Odds are with their latest line
Defensive front jelled with time
INDIANAPOLIS - Marcus Stroud. Eric Moore. Myron Pryor. Mike Wright. Ty Warren. Albert Haynesworth.
At one point during Patriots training camp this season, each of those defensive linemen was on the roster, and they weren’t the only ones: Bill Belichick had no fewer than 20 in camp, whether they stuck around a day or two, suffered an injury and were lost for the year, or remain today, as the Patriots face the Giants in Super Bowl XLVI.
After using a three-man defensive front as his base package for years, Belichick went into camp this season focused on switching to a 4-3. The 3-4 is still part of the package, but in 14 of 18 games, the Patriots started with a four-man front. Last season, that happened once (they started with only two down linemen in two games, three-man fronts in the other 14).
It took a while for all the players to grasp the concepts and techniques, a problem compounded by a training camp that was both shorter in length and on-field intensity - under the new collective bargaining agreement, players couldn’t be in full pads for the first few days, then only once a day.
“During camp we had a lot of bodies, so we had a lot of guys that had experience,’’ said Vince Wilfork, the leader of the group. “We had a lot of guys that were young. We had a lot of fun, and it took us a while as unit to get going because of no offseason and switching our defense to a four-man front. The looks were different, the reads were different, so it actually took us a couple games for us to actually start making the plays that we knew we were capable of making.’’
“Coming from a 3-4 style defense to a 4-3, it’s a totally different technique, mind-set, everything,’’ said Brandon Deaderick, who began the season on the physically-unable-to-perform list. “Even though we did run it last year some, it wasn’t our base front, so of course when you go to a different scheme, that takes some getting used to. But we had a great mix of personnel, we had the speed guys, we had power guys, speed and power guys, quick guys - so I think it was a nice blend and ultimately, like doing anything new and different, you’ve just got to work at it and perfect your craft.’’
Once the group of 20 began to be whittled down - Warren was a surprise cut just a day into camp; Moore, Alex Silvestro, and Darryl Richard were part of the final cuts; and Pryor and Wright were placed on injured reserve in September and October, respectively - the unit did show improvement.
After four weeks, New England was ranked 18th against the run, a statistic the linemen have long prided themselves on. But by Week 6, the ranking improved to ninth, and they remained in the top 10 through Week 13.
“Once we got rotation and the looks and the reps and all that good stuff, I think we started playing more sound upfront,’’ said Wilfork. “But it took those games. Normally it won’t take games, it will take offseason, minicamp, it will take training camp. Coming into the season, what we had to deal with, with the lockout and everything, I think a lot of teams had to go into the season saying, ‘Hey, it’s going to take some games for us to get the reps that we actually need as a team.’ It happened for us also.
“But once we did that, I think guys started to feel comfortable about playing the defense, understanding the plays that we needed to make and being successful. I think they’ve done a really good job of that all year.’’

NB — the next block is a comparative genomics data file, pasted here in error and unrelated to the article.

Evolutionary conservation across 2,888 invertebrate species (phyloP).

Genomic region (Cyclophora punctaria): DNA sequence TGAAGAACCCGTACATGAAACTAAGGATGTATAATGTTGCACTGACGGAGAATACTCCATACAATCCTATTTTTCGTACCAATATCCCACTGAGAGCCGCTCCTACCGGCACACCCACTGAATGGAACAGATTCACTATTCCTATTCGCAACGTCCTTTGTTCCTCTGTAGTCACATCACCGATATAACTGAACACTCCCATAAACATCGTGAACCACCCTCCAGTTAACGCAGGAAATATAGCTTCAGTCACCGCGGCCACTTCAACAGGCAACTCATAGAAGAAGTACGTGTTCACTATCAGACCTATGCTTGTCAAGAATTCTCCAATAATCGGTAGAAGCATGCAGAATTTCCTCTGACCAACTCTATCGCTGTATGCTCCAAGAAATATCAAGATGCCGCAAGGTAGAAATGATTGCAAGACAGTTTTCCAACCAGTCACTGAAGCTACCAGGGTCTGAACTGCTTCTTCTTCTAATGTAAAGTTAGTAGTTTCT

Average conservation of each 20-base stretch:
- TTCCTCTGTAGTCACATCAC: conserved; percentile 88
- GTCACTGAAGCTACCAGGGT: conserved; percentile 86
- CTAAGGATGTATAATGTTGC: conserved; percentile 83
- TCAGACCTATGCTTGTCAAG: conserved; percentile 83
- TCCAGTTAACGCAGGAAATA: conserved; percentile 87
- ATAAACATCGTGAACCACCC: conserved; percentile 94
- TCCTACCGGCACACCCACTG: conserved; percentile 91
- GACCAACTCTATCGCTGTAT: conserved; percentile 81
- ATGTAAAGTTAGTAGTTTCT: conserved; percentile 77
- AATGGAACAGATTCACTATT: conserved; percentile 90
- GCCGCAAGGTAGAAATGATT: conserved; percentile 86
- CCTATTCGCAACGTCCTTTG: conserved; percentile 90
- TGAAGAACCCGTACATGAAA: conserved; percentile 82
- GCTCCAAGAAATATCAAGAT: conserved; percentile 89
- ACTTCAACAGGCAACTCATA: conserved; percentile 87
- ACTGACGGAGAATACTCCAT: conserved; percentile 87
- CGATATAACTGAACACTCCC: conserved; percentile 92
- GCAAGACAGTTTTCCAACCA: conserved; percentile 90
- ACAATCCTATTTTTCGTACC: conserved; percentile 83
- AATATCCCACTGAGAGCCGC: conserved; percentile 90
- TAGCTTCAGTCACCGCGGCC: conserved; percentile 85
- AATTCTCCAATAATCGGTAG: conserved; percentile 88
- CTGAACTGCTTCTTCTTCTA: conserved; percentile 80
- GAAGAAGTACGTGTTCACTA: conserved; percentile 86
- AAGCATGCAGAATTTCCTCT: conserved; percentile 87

Late-season slip-ups against the Redskins, Broncos, and Eagles meant their ground-game ranking slipped. Deaderick said it was some “little, itty-bitty’’ mistakes. Then Andre Carter was lost to a torn quadriceps and adjustments had to be made again.
Longtime assistant Pepper Johnson has been the defensive line coach since 2004. It was his job to oversee the changes this season, both as the personnel and techniques changed.
“They’ve done real well. We’ve come together and really started working with each other very well,’’ said Johnson. “We’ve had some ups and downs. We’ve had some bad plays. Specific language plays, but we also have some real good plays out there, and I think that’s expected of guys. The A-plus plays are the ones that you strive for, go over, and talk about in the meeting rooms. It’s not just for my emphasis, but things that the players preside over. I definitely let them elaborate and talk, and talk about things that they envision. Then, they go out there and execute it, which is tremendous.’’
What was once a mass of 20 has been reduced to seven or eight for about a month, and in the postseason, the group has been stout against the run and applying pressure.
Against Denver in the postseason, the line didn’t repeat the mistakes it made in the Week 16 meeting, and then the Ravens’ Ray Rice, who has gashed New England (and every other team, really) was held in check in the AFC Championship game.
Now the unit has one last challenge: the Giants offensive line, running backs Ahmad Bradshaw and Brandon Jacobs, and trying to get to Eli Manning.
“They have a great defensive front that is playing great,’’ Giants center David Baas said. “Everybody wants to talk about Wilfork but they have [Mark] Anderson, who is playing really well and there is plenty of them to go around. You can’t just single out a couple guys.
“They are going to try to exploit things against us that they see on film and we’re going after them with things. It is going to be a battle. We’ve created a game plan to help us with matchups and to create opportunities where we saw certain things. It comes down to execution. We know we are going to get a lot of different looks and we are trying to continually go through mentally, physically any looks or changeups that we think they might throw at us.’’
After a number of challenges and changes, New England’s linemen will be ready.